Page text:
A few years ago I will never forget my snake experience in my garage. In the back of the garage, where the pool pump tubing comes in through the ground, we had two snakes living. I had no idea that they were even there and one day I innocently came into the garage to turn the pool pump on for the day. I think that I was wearing my bathing suit and was barefoot at the time, so I was perfectly ready for a snake encounter. NOT! I remember turning the knob on the pump and looking down to see two of the biggest snakes that I have ever laid my eyes on. They were brown and all coiled up together in a ball. It brought the term terror to a whole new level for me, who instantly shot out of the garage, screaming for my life.
  Come to find out later that the snakes were milk snakes and everyone told me that they are perfectly harmless and are good for the environment because they take care of the mouse population. Personally I am  not a huge fan of mice either, but I would much rather that they took up residency in my garage than this slithering duo. In fact I was so horrified by this revelation that I made Doug move my car out of the garage and I parked in the driveway, at a safe distance from their snake home, for the remainder of the summer months.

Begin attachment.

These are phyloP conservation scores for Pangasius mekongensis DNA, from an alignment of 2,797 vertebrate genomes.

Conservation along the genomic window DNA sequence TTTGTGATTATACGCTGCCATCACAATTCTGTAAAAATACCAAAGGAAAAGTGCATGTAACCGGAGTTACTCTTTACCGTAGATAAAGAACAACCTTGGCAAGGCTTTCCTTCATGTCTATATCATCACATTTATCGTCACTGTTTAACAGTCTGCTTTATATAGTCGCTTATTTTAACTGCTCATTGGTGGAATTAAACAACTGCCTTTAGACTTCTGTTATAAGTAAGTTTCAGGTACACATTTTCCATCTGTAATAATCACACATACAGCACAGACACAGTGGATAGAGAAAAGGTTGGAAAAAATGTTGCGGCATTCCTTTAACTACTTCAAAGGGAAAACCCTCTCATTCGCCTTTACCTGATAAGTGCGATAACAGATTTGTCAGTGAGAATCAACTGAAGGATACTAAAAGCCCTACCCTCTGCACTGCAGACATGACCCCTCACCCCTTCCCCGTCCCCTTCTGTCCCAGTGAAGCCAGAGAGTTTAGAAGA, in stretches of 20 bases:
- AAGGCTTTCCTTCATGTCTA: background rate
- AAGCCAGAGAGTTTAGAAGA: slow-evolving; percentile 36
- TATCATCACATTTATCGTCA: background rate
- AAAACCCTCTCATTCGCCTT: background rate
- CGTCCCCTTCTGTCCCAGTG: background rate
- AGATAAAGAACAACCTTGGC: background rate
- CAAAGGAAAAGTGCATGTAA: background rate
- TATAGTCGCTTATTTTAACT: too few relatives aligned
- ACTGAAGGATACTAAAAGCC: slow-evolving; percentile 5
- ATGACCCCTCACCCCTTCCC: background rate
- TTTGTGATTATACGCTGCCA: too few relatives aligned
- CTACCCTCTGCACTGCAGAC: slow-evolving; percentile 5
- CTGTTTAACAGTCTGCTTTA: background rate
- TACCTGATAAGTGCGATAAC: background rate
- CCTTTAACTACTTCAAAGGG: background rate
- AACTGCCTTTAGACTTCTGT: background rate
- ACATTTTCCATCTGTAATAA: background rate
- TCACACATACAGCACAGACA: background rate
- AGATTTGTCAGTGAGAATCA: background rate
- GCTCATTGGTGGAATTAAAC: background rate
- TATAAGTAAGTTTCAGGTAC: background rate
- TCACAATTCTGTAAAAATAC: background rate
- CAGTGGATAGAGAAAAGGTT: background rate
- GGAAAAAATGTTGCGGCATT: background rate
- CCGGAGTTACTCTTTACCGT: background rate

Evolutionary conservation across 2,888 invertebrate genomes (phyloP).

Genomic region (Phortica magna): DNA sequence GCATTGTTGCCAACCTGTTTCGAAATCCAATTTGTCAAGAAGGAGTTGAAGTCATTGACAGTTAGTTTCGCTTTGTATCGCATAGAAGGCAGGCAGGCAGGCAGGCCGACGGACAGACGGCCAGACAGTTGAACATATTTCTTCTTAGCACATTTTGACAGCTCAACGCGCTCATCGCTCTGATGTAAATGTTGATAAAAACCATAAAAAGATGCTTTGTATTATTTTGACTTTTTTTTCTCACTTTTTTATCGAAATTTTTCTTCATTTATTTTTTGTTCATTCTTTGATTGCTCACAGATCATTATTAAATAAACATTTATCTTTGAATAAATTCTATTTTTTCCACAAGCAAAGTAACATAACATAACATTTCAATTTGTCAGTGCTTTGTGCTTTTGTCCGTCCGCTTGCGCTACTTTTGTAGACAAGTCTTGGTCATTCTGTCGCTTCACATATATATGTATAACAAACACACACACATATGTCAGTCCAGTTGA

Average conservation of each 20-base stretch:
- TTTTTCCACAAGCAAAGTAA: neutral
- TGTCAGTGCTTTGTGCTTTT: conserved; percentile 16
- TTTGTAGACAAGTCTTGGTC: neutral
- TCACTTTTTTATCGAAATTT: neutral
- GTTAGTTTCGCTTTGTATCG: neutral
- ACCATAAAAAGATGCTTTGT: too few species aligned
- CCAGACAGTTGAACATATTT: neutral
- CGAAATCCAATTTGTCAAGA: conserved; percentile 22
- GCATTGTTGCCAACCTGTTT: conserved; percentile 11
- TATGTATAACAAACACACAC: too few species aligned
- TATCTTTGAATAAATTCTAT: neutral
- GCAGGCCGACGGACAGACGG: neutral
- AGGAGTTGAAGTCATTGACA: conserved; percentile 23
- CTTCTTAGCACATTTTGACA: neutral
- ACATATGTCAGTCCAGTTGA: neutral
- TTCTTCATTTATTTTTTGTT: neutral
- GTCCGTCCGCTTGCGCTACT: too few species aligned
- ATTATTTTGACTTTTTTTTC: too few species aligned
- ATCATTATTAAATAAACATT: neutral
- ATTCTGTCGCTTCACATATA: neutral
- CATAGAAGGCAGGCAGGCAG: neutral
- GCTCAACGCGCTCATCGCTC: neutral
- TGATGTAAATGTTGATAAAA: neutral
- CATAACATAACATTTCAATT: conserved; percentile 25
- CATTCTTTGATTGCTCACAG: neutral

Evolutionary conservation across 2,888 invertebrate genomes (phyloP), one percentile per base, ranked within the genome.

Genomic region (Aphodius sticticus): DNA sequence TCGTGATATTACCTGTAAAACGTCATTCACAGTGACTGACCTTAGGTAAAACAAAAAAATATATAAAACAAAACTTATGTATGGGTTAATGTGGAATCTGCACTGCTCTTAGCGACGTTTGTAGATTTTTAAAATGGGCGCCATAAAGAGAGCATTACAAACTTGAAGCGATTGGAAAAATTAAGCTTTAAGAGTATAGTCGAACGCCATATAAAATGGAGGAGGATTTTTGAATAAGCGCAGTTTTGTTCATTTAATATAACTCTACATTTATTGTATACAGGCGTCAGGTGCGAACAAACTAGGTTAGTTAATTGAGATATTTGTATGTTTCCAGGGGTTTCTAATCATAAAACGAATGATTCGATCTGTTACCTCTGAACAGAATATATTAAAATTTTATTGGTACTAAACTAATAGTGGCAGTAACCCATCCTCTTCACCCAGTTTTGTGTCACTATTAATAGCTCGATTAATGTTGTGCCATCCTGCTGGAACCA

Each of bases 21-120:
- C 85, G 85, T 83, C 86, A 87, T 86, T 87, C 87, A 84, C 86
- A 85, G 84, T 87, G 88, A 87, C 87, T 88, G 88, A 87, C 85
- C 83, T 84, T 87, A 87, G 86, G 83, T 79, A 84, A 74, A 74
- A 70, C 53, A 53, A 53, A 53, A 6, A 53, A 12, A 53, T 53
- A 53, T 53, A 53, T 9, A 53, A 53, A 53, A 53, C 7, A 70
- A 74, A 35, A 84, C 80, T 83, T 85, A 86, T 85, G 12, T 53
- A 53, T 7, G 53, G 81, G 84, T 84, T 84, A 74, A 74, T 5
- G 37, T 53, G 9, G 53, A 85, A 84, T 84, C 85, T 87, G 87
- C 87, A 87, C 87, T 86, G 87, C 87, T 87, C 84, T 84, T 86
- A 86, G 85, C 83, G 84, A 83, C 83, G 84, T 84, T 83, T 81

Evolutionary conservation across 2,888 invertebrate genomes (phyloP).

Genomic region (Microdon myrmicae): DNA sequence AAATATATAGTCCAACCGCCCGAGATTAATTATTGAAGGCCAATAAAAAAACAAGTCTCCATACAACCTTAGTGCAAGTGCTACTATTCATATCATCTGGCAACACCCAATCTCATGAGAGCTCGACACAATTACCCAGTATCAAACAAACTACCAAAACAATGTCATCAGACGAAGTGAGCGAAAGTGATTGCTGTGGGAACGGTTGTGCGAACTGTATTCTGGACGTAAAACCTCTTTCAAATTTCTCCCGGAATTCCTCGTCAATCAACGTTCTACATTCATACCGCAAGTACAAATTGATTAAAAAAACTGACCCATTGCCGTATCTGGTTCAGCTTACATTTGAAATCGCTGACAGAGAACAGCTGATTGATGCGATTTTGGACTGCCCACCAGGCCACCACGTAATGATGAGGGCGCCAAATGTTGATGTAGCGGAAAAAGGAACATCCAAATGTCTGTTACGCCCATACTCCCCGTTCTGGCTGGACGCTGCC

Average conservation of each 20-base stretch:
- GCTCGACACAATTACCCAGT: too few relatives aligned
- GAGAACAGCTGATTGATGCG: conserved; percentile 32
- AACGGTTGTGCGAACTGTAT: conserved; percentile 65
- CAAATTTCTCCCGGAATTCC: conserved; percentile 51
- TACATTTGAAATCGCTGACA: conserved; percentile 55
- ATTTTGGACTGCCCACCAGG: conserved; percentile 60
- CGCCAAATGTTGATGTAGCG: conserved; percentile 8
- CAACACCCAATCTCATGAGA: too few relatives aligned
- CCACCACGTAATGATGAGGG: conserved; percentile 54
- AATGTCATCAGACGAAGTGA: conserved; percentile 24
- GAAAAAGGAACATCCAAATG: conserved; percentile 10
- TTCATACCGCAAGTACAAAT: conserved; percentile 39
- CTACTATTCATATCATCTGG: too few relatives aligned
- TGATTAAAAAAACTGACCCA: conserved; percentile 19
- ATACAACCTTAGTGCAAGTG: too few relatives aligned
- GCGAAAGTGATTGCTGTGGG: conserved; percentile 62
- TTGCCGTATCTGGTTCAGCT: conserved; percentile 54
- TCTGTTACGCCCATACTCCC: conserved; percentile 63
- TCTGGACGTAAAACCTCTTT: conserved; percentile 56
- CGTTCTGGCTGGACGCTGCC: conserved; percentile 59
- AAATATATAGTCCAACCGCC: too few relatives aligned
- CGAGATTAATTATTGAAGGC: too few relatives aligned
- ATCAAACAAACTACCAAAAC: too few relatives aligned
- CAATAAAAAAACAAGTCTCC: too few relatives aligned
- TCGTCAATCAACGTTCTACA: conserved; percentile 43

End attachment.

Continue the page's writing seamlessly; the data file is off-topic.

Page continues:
Since that time I have had countless interactions with snakes. I'm not sure why but it seems like I see more and more of them each spring and summer. One year when we were having a pool party, Doug went outside right before everyone was to arrive, and was sweeping the cement area around the pool. I was out there watering my flowers and making sure that everything looked good for our guests, and suddenly a snake shot out from under the pool fence and started slithering across the cement. I was once again horrified because I thought that this was my one safe zone. The funny part was that Doug was trying not to panic and was leading it out of the pool area and as soon as it was fully in the grass, we heard my mom's voice calling out that they had arrived. We both laughed knowing that if she had only been there two minutes earlier, she would never have come outside for the party that day.
  I'm not sure if the snake population is growing yearly, or if they have just taken a liking to my property, but I'm ready for them to move on. Suddenly it does not seem so funny about how we laughed at my mom's fear so much as kids. But then again you know what they say, eventually we all turn into our mothers, so I guess it was just in the cards for me.